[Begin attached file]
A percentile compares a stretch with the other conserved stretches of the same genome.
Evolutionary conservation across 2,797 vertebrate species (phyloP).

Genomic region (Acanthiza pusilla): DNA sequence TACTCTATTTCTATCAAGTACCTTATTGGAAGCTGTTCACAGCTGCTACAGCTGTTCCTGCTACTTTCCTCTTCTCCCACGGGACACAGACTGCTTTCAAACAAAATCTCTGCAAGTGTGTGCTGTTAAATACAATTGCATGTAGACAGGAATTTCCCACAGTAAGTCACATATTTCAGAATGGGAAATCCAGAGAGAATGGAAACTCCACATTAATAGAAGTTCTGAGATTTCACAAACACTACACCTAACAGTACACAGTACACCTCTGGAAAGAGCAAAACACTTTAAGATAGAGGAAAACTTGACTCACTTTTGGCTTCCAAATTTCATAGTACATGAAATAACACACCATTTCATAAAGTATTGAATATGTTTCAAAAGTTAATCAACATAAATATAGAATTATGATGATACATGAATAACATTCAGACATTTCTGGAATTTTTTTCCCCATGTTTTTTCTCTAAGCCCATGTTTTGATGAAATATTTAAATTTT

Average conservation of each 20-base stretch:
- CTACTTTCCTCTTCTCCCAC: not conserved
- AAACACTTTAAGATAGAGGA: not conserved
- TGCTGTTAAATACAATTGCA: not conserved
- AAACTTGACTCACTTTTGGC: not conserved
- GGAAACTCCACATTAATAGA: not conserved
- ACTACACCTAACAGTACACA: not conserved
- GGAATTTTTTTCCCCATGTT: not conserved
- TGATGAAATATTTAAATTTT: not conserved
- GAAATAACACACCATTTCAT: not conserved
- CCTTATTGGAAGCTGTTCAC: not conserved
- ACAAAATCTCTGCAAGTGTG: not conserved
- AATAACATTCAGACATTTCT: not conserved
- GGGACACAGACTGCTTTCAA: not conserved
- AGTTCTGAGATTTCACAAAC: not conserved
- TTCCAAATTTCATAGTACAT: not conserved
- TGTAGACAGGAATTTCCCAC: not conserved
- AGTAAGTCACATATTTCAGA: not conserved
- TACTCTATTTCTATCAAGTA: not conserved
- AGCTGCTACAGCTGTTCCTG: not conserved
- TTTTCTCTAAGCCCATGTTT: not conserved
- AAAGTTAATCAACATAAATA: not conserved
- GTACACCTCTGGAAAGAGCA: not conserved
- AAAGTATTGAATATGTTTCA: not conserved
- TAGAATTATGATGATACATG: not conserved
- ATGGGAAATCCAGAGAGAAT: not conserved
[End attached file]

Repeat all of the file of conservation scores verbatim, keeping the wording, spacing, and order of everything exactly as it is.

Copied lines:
A percentile compares a stretch with the other conserved stretches of the same genome.
Evolutionary conservation across 2,797 vertebrate species (phyloP).

Genomic region (Acanthiza pusilla): DNA sequence TACTCTATTTCTATCAAGTACCTTATTGGAAGCTGTTCACAGCTGCTACAGCTGTTCCTGCTACTTTCCTCTTCTCCCACGGGACACAGACTGCTTTCAAACAAAATCTCTGCAAGTGTGTGCTGTTAAATACAATTGCATGTAGACAGGAATTTCCCACAGTAAGTCACATATTTCAGAATGGGAAATCCAGAGAGAATGGAAACTCCACATTAATAGAAGTTCTGAGATTTCACAAACACTACACCTAACAGTACACAGTACACCTCTGGAAAGAGCAAAACACTTTAAGATAGAGGAAAACTTGACTCACTTTTGGCTTCCAAATTTCATAGTACATGAAATAACACACCATTTCATAAAGTATTGAATATGTTTCAAAAGTTAATCAACATAAATATAGAATTATGATGATACATGAATAACATTCAGACATTTCTGGAATTTTTTTCCCCATGTTTTTTCTCTAAGCCCATGTTTTGATGAAATATTTAAATTTT

Average conservation of each 20-base stretch:
- CTACTTTCCTCTTCTCCCAC: not conserved
- AAACACTTTAAGATAGAGGA: not conserved
- TGCTGTTAAATACAATTGCA: not conserved
- AAACTTGACTCACTTTTGGC: not conserved
- GGAAACTCCACATTAATAGA: not conserved
- ACTACACCTAACAGTACACA: not conserved
- GGAATTTTTTTCCCCATGTT: not conserved
- TGATGAAATATTTAAATTTT: not conserved
- GAAATAACACACCATTTCAT: not conserved
- CCTTATTGGAAGCTGTTCAC: not conserved
- ACAAAATCTCTGCAAGTGTG: not conserved
- AATAACATTCAGACATTTCT: not conserved
- GGGACACAGACTGCTTTCAA: not conserved
- AGTTCTGAGATTTCACAAAC: not conserved
- TTCCAAATTTCATAGTACAT: not conserved
- TGTAGACAGGAATTTCCCAC: not conserved
- AGTAAGTCACATATTTCAGA: not conserved
- TACTCTATTTCTATCAAGTA: not conserved
- AGCTGCTACAGCTGTTCCTG: not conserved
- TTTTCTCTAAGCCCATGTTT: not conserved
- AAAGTTAATCAACATAAATA: not conserved
- GTACACCTCTGGAAAGAGCA: not conserved
- AAAGTATTGAATATGTTTCA: not conserved
- TAGAATTATGATGATACATG: not conserved
- ATGGGAAATCCAGAGAGAAT: not conserved